Proteomic characterization of a natural host-pathogen interaction: repertoire of in vivo expressed bacterial and host surface-associated proteins

Megan A Rees, Oded Kleifeld, Paul K Crellin, Bosco Kwan-Chung Ho, Timothy P Stinear, Alexander Ian Smith, Ross L Coppel

Research output: Contribution to journalArticleResearchpeer-review

Abstract

Interactions between a host and a bacterial pathogen are mediated by cross-talk between molecules present on, or secreted by, pathogens and host binding-molecules. Identifying proteins involved at this interface would provide substantial insights into this interaction. While numerous studies have examined in vitro models of infection at the level of transcriptional change and proteomic profiling, there is virtually no information available on naturally occurring host-pathogen interactions in vivo. We employed membrane shaving to identify peptide fragments cleaved from surface-expressed bacterial proteins and also detected proteins originating from the infected host. We optimised this technique for media-cultured Corynebacterium pseudotuberculosis, a sheep pathogen, revealing a set of 247 surface proteins. We then studied a natural host-pathogen interaction, by performing membrane shaving on C. pseudotuberculosis harvested directly from naturally infected sheep lymph nodes. Thirty-one bacterial surface proteins were identified including thirteen not identified in culture media, suggesting a different surface protein repertoire is expressed in this hostile environment. Forty-nine host proteins were identified including immune mediators and antimicrobial peptides such as cathelicidin. This novel application of proteolytic shaving has documented sets of host and pathogen proteins present at the bacterial surface in an infection of the native host.
Original languageEnglish
Pages (from-to)120 - 132
Number of pages13
JournalJournal of Proteome Research
Volume14
Issue number1
DOIs
Publication statusPublished - 2015

Cite this

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title = "Proteomic characterization of a natural host-pathogen interaction: repertoire of in vivo expressed bacterial and host surface-associated proteins",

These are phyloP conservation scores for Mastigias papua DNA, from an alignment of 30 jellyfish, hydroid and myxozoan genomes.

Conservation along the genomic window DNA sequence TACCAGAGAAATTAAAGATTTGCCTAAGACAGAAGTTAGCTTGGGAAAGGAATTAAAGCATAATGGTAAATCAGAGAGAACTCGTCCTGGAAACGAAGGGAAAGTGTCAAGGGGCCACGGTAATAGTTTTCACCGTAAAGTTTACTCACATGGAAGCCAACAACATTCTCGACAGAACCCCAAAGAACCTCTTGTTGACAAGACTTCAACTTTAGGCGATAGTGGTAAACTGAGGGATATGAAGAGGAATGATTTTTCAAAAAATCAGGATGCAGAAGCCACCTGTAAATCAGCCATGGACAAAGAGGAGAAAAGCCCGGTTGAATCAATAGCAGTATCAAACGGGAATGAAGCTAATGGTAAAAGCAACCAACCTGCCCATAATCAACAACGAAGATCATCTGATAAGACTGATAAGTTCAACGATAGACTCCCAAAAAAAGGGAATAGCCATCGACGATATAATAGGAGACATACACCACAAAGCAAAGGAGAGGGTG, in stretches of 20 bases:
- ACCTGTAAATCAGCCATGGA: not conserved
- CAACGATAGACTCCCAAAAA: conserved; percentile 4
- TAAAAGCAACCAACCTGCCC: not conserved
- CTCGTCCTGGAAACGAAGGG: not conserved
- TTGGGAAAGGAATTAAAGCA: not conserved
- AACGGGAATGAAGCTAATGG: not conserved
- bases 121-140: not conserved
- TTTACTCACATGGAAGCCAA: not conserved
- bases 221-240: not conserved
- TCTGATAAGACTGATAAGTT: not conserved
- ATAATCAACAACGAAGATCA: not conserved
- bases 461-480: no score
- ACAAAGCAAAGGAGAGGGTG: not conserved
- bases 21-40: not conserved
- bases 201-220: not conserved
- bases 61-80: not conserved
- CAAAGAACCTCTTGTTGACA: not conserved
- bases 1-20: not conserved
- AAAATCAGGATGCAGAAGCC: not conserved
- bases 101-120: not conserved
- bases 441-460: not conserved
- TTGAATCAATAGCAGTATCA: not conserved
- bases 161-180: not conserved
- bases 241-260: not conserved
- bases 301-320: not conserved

abstract = "Interactions between a host and a bacterial pathogen are mediated by cross-talk between molecules present on, or secreted by, pathogens and host binding-molecules. Identifying proteins involved at this interface would provide substantial insights into this interaction. While numerous studies have examined in vitro models of infection at the level of transcriptional change and proteomic profiling, there is virtually no information available on naturally occurring host-pathogen interactions in vivo. We employed membrane shaving to identify peptide fragments cleaved from surface-expressed bacterial proteins and also detected proteins originating from the infected host. We optimised this technique for media-cultured Corynebacterium pseudotuberculosis, a sheep pathogen, revealing a set of 247 surface proteins. We then studied a natural host-pathogen interaction, by performing membrane shaving on C. pseudotuberculosis harvested directly from naturally infected sheep lymph nodes. Thirty-one bacterial surface proteins were identified including thirteen not identified in culture media, suggesting a different surface protein repertoire is expressed in this hostile environment. Forty-nine host proteins were identified including immune mediators and antimicrobial peptides such as cathelicidin. This novel application of proteolytic shaving has documented sets of host and pathogen proteins present at the bacterial surface in an infection of the native host.",
author = "Rees, {Megan A} and Oded Kleifeld and Crellin, {Paul K} and Ho, {Bosco Kwan-Chung} and Stinear, {Timothy P} and Smith, {Alexander Ian} and Coppel, {Ross L}",
year = "2015",
doi = "10.1021/pr5010086",
language = "English",